I was excited when Goulet Pen Company got a fresh supply of this special ink a while back. I’ve been waiting a long time to try it, and pretty much pounced the second it was available. Incidentally, it really pays to sign up for their “notify me when this item is in stock” thingamajig! This sucker was sold out pretty much instantly, and I was one of the lucky ones.
What makes it special?
Well, for one, as an art supply junkie, the packaging. Very cool bottle with a picture of T.E. Lawrence aka Lawrence of Arabia on an awesome looking motorcycle, rendered in an approximation of the ink color. It really sets the tone for the ink itself, and I think Nathan of Noodler’s Ink chose well.
Secondly, it’s a bulletproof and eternal ink. In Noodler’s parlance, this means it can never be destroyed in any way, will outlast the death of the universe, and your bottle of ink will be awaiting you in the afterlife.
Thirdly, the color is unique, though it won’t be everyone’s cup of swamp water. Swamp water? No, that’s not right. Maybe “dryad’s blood” or “spinach smoothie.” Ok, so it might appeal to a pretty narrow audience. Actually, I fancy it as an ink a hobbit might use when signing a check for delivery of high-grade pipeweed. It’s a very deep dark green, nearly black, with a desaturated browness to it. Someone once compared it to expended motor oil but I don’t quite get that. This ink is very alive and organic looking to me. Ok, maybe partially alive, like something on the verge of decay. The change of seasons, cycle of life and all that.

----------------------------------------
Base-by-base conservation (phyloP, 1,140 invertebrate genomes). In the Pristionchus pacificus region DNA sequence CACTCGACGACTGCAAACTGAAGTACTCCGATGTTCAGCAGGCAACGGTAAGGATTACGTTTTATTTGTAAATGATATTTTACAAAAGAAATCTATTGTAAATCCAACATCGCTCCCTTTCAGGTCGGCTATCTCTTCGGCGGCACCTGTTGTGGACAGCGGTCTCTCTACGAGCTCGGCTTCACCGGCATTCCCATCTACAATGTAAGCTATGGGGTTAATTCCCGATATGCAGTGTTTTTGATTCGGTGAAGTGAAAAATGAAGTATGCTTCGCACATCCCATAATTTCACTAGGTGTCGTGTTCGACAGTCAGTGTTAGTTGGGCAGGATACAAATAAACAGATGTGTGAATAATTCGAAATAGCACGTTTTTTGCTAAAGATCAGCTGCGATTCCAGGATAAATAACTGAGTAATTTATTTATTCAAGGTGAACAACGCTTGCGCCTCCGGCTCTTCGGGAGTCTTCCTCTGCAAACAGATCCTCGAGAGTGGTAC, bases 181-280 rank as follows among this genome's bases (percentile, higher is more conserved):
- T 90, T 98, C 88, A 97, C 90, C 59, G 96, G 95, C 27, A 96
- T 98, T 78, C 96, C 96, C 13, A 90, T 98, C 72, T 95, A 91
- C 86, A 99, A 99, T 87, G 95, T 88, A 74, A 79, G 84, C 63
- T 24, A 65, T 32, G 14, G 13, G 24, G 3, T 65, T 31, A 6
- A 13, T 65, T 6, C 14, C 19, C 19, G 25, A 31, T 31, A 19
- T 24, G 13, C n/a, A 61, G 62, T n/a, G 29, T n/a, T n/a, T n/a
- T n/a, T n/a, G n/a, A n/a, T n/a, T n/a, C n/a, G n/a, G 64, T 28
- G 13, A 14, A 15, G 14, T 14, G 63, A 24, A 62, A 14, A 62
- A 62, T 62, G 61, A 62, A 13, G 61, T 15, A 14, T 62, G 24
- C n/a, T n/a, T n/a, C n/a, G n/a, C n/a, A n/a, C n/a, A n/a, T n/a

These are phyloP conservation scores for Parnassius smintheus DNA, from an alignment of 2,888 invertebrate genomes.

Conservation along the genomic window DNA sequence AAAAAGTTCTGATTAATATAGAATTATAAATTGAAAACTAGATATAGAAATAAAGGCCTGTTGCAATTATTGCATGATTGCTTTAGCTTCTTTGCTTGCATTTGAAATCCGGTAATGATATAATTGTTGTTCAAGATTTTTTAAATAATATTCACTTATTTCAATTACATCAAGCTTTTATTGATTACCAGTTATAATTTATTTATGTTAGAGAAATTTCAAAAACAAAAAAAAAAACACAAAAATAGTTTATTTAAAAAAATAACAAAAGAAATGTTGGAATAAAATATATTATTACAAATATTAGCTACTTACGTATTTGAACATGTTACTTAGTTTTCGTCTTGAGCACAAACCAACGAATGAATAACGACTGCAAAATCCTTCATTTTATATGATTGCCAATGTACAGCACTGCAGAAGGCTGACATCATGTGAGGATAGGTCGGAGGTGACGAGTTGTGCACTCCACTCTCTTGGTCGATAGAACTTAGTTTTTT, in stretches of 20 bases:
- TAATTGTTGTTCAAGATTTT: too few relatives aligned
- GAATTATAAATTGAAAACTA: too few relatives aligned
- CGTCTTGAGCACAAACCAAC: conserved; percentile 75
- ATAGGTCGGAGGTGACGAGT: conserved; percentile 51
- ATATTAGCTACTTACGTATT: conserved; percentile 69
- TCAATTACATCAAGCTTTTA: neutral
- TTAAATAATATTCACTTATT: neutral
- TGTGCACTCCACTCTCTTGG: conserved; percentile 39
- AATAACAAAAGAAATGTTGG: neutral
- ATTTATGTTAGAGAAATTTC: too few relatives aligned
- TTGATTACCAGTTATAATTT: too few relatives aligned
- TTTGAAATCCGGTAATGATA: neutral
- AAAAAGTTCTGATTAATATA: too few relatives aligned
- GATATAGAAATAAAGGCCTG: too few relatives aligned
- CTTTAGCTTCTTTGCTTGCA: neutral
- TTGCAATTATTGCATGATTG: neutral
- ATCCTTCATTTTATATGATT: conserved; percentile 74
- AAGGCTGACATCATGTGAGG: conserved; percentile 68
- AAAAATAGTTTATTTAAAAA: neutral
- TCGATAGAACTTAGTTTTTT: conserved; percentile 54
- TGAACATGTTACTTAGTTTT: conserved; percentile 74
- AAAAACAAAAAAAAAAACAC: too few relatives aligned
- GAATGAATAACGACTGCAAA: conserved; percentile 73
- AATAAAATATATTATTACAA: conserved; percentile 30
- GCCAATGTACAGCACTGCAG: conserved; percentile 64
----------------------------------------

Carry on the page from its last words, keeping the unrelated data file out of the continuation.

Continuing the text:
In the bottle, it has a creamy look to it. This creaminess does not quite translate to writing, however. It is a tad on the dry side out of my Platinum Cool. A bit of a slow starter too. Once it’s going though, it’s a great ink to write with. I experienced minimal to no feathering or showthrough on the typical subjects (Rhodia, Clairfontaine, Banditapple, Apica, various art papers). It is a slow drier, as are many of Noodler’s inks. Patience is a real virtue. So is blotting paper.
As a bulletproof ink, it’s great for wet media artists in that it can be laid down first and won’t disintegrate when water is applied. You may get a little color runoff, but your lines will hold fast.
All this doesn’t really capture the spirit of this ink. There really is something special about it I can’t quite put my finger on. It’s apparently made from some rare ingredients which explains the limited availability and extra cost.
As of this writing, Goulet has more in stock (not a shill, just a happy customer and the Goulets give a lot to our community), so if this sounds like your cup of partially-decayed organic matter, then head over there and order a bottle or sample.
UPDATE: Here is The Lawrence compared to the closest inks I have on hand. Note that I upped the exposure to emphasize the difference.